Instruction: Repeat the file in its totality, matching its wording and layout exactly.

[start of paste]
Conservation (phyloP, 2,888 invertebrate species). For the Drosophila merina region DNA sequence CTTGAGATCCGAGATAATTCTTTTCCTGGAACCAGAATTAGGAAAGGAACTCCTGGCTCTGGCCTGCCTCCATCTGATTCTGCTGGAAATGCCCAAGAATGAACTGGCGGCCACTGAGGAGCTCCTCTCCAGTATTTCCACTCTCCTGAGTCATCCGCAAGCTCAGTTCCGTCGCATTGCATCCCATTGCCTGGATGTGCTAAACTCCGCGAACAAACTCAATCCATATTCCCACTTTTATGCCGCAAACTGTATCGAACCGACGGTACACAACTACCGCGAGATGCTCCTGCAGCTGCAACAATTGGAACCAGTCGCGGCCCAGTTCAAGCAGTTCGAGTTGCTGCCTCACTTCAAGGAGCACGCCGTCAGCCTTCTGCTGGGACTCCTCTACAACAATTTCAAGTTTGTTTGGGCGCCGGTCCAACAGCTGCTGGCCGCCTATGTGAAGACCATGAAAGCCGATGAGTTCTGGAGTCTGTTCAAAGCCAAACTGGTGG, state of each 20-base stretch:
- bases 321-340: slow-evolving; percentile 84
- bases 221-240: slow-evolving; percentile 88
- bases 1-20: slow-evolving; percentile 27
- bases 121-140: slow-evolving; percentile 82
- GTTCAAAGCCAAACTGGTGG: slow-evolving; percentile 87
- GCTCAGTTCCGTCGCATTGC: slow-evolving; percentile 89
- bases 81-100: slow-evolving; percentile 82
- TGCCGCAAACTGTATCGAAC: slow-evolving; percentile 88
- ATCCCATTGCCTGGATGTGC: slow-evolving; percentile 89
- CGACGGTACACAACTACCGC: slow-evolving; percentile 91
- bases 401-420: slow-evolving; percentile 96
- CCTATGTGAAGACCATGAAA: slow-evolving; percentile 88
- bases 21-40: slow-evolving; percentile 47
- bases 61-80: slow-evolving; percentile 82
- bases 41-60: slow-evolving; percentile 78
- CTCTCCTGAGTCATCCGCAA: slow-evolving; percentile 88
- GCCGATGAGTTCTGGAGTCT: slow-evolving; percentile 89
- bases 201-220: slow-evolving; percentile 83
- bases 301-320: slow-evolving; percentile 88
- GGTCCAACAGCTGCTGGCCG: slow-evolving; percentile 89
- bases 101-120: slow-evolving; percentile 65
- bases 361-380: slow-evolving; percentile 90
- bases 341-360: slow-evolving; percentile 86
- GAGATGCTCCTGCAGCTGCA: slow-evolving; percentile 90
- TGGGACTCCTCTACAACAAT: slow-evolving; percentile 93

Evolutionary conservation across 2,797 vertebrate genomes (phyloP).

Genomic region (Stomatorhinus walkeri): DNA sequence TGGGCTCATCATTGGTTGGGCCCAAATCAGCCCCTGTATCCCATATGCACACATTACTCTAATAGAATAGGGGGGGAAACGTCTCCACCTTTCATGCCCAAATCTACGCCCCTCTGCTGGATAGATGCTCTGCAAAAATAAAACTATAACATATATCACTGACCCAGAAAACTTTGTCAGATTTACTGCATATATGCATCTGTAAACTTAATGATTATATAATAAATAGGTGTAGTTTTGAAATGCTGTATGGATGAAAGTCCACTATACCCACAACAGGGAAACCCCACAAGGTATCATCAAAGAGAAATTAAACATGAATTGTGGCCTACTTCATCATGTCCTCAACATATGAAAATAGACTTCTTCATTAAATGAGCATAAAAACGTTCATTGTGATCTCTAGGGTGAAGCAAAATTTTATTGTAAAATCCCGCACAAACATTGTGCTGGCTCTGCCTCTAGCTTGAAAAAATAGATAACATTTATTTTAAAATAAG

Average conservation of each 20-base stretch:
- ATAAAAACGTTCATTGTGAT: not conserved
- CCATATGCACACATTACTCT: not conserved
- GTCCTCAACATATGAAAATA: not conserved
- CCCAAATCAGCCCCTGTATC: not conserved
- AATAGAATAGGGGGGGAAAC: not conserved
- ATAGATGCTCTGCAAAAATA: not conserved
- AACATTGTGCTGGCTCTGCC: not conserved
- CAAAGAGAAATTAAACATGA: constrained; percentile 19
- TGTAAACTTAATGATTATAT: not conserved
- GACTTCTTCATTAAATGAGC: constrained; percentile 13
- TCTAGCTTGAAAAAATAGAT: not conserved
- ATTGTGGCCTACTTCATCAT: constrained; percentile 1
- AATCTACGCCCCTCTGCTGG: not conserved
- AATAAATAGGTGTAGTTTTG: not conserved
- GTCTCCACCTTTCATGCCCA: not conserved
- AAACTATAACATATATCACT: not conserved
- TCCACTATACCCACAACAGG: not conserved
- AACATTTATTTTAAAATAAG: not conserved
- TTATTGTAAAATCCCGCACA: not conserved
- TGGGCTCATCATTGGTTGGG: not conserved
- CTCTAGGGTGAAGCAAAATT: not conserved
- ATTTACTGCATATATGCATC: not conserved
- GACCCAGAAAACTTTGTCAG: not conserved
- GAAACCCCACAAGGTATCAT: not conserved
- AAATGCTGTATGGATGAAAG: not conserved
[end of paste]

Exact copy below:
Conservation (phyloP, 2,888 invertebrate species). For the Drosophila merina region DNA sequence CTTGAGATCCGAGATAATTCTTTTCCTGGAACCAGAATTAGGAAAGGAACTCCTGGCTCTGGCCTGCCTCCATCTGATTCTGCTGGAAATGCCCAAGAATGAACTGGCGGCCACTGAGGAGCTCCTCTCCAGTATTTCCACTCTCCTGAGTCATCCGCAAGCTCAGTTCCGTCGCATTGCATCCCATTGCCTGGATGTGCTAAACTCCGCGAACAAACTCAATCCATATTCCCACTTTTATGCCGCAAACTGTATCGAACCGACGGTACACAACTACCGCGAGATGCTCCTGCAGCTGCAACAATTGGAACCAGTCGCGGCCCAGTTCAAGCAGTTCGAGTTGCTGCCTCACTTCAAGGAGCACGCCGTCAGCCTTCTGCTGGGACTCCTCTACAACAATTTCAAGTTTGTTTGGGCGCCGGTCCAACAGCTGCTGGCCGCCTATGTGAAGACCATGAAAGCCGATGAGTTCTGGAGTCTGTTCAAAGCCAAACTGGTGG, state of each 20-base stretch:
- bases 321-340: slow-evolving; percentile 84
- bases 221-240: slow-evolving; percentile 88
- bases 1-20: slow-evolving; percentile 27
- bases 121-140: slow-evolving; percentile 82
- GTTCAAAGCCAAACTGGTGG: slow-evolving; percentile 87
- GCTCAGTTCCGTCGCATTGC: slow-evolving; percentile 89
- bases 81-100: slow-evolving; percentile 82
- TGCCGCAAACTGTATCGAAC: slow-evolving; percentile 88
- ATCCCATTGCCTGGATGTGC: slow-evolving; percentile 89
- CGACGGTACACAACTACCGC: slow-evolving; percentile 91
- bases 401-420: slow-evolving; percentile 96
- CCTATGTGAAGACCATGAAA: slow-evolving; percentile 88
- bases 21-40: slow-evolving; percentile 47
- bases 61-80: slow-evolving; percentile 82
- bases 41-60: slow-evolving; percentile 78
- CTCTCCTGAGTCATCCGCAA: slow-evolving; percentile 88
- GCCGATGAGTTCTGGAGTCT: slow-evolving; percentile 89
- bases 201-220: slow-evolving; percentile 83
- bases 301-320: slow-evolving; percentile 88
- GGTCCAACAGCTGCTGGCCG: slow-evolving; percentile 89
- bases 101-120: slow-evolving; percentile 65
- bases 361-380: slow-evolving; percentile 90
- bases 341-360: slow-evolving; percentile 86
- GAGATGCTCCTGCAGCTGCA: slow-evolving; percentile 90
- TGGGACTCCTCTACAACAAT: slow-evolving; percentile 93

Evolutionary conservation across 2,797 vertebrate genomes (phyloP).

Genomic region (Stomatorhinus walkeri): DNA sequence TGGGCTCATCATTGGTTGGGCCCAAATCAGCCCCTGTATCCCATATGCACACATTACTCTAATAGAATAGGGGGGGAAACGTCTCCACCTTTCATGCCCAAATCTACGCCCCTCTGCTGGATAGATGCTCTGCAAAAATAAAACTATAACATATATCACTGACCCAGAAAACTTTGTCAGATTTACTGCATATATGCATCTGTAAACTTAATGATTATATAATAAATAGGTGTAGTTTTGAAATGCTGTATGGATGAAAGTCCACTATACCCACAACAGGGAAACCCCACAAGGTATCATCAAAGAGAAATTAAACATGAATTGTGGCCTACTTCATCATGTCCTCAACATATGAAAATAGACTTCTTCATTAAATGAGCATAAAAACGTTCATTGTGATCTCTAGGGTGAAGCAAAATTTTATTGTAAAATCCCGCACAAACATTGTGCTGGCTCTGCCTCTAGCTTGAAAAAATAGATAACATTTATTTTAAAATAAG

Average conservation of each 20-base stretch:
- ATAAAAACGTTCATTGTGAT: not conserved
- CCATATGCACACATTACTCT: not conserved
- GTCCTCAACATATGAAAATA: not conserved
- CCCAAATCAGCCCCTGTATC: not conserved
- AATAGAATAGGGGGGGAAAC: not conserved
- ATAGATGCTCTGCAAAAATA: not conserved
- AACATTGTGCTGGCTCTGCC: not conserved
- CAAAGAGAAATTAAACATGA: constrained; percentile 19
- TGTAAACTTAATGATTATAT: not conserved
- GACTTCTTCATTAAATGAGC: constrained; percentile 13
- TCTAGCTTGAAAAAATAGAT: not conserved
- ATTGTGGCCTACTTCATCAT: constrained; percentile 1
- AATCTACGCCCCTCTGCTGG: not conserved
- AATAAATAGGTGTAGTTTTG: not conserved
- GTCTCCACCTTTCATGCCCA: not conserved
- AAACTATAACATATATCACT: not conserved
- TCCACTATACCCACAACAGG: not conserved
- AACATTTATTTTAAAATAAG: not conserved
- TTATTGTAAAATCCCGCACA: not conserved
- TGGGCTCATCATTGGTTGGG: not conserved
- CTCTAGGGTGAAGCAAAATT: not conserved
- ATTTACTGCATATATGCATC: not conserved
- GACCCAGAAAACTTTGTCAG: not conserved
- GAAACCCCACAAGGTATCAT: not conserved
- AAATGCTGTATGGATGAAAG: not conserved